Basenjis are known for their unique personality and independent nature. They are a breed of hunting dogs that originated in Africa and are often referred to as the "barkless dog" due to their unusual vocalizations. With their high energy levels and curious nature, many people wonder if basenjis are good with cats.


When it comes to basenjis and cats, the answer is not straightforward. While some basenjis may get along well with cats, others may have a strong prey drive and view cats as something to chase and hunt. It is important to note that a dog's temperament and behavior can vary based on their individual personality, upbringing, and training.

Owners who are considering getting a basenji and already have a cat should take precautions to ensure a safe and harmonious household. Proper introduction and socialization between the two pets is crucial, and it may be helpful to have supervision and training from a professional. Understanding the temperament and behavior of both the basenji and the cat can also help prevent any potential conflicts.

Understanding Basenji Temperament

Basenjis are a unique breed of dog with a distinct temperament. Understanding their temperament is essential for anyone considering adding one to their family, especially if they already have cats.

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Independent Nature

Basenjis are known for their independent nature. They are not the type of dog that will constantly seek attention from their owners. Instead, they prefer to do their own thing and can be quite aloof at times. This independent nature can make them challenging to train, but it also means that they are less likely to suffer from separation anxiety.

Prey Drive and Hunting Instincts

Basenjis were originally bred in Africa for hunting purposes, and they still retain their strong prey drive and hunting instincts. They have a keen sense of smell and are excellent at tracking prey. This can make them a challenge to have around cats, as they may view them as prey. However, with proper training and socialization, they can learn to coexist peacefully with feline friends.

Vocalizations and Communication

Basenjis are known for their unique vocalizations, including a yodel-like sound that is often described as "barkless." They may also make a variety of other sounds, including growls, whines, and even screams. These vocalizations are an important part of their communication with their owners and other dogs. However, they can be a bit much for some people, especially if they live in close proximity to neighbors.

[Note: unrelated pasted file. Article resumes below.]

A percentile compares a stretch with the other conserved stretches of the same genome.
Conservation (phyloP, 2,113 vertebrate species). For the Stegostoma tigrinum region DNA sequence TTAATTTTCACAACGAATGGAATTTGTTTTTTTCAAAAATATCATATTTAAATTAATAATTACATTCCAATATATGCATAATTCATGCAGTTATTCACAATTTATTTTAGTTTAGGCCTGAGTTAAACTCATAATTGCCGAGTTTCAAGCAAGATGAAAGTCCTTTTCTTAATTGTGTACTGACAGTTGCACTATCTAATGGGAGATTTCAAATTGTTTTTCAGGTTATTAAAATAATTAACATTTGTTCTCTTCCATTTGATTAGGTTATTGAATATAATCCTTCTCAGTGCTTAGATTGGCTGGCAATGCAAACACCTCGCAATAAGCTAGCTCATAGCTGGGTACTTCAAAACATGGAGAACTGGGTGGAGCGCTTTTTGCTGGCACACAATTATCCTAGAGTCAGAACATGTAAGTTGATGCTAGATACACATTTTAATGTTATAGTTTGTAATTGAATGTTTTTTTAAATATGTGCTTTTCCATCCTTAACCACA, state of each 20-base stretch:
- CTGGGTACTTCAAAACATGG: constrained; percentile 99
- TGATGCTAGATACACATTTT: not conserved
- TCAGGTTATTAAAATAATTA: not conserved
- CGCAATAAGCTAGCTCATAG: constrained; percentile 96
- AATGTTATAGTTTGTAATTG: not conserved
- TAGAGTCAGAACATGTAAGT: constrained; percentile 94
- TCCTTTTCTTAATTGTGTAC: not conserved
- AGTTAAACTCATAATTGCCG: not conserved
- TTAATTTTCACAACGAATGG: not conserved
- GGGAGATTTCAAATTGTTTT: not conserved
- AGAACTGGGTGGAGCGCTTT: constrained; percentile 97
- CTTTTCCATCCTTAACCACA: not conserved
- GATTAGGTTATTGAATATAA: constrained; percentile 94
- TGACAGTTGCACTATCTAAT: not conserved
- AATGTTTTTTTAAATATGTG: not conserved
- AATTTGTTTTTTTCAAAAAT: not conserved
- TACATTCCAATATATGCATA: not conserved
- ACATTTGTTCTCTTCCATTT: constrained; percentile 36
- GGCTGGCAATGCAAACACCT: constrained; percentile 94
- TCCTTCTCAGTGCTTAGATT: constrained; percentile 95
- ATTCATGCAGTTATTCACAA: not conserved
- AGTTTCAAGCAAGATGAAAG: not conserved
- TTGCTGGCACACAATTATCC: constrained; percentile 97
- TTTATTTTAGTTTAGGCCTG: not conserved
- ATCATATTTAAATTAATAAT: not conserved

Basenjis have a unique temperament that can make them a challenge to own, especially if you have cats. However, with proper training and socialization, they can make excellent pets for the right owner. Their independent nature, prey drive, and vocalizations are all important factors to consider when deciding if a Basenji is the right dog for you.

Behavioral Traits of Basenjis With Cats

Basenjis are an ancient breed of hunting dogs that are known for their intelligence, independence, and strong prey drive. This has led many people to wonder whether or not they are good with cats. Here are some important behavioral traits to consider when introducing a Basenji to a cat.

Prey Drive Towards Cats

Basenjis have a strong prey drive, which means that they are instinctively inclined to chase and hunt small animals like cats. This does not necessarily mean that they will attack or harm a cat, but it does mean that they are more likely to be interested in chasing them than other breeds of dogs.

Socialization and Training

Socialization and training are key factors when introducing a Basenji to a cat. Early socialization is important to ensure that the Basenji is comfortable around cats and other animals. Training can also help to minimize the Basenji's prey drive and teach them to be calm around cats.

Basenji and Cat Body Language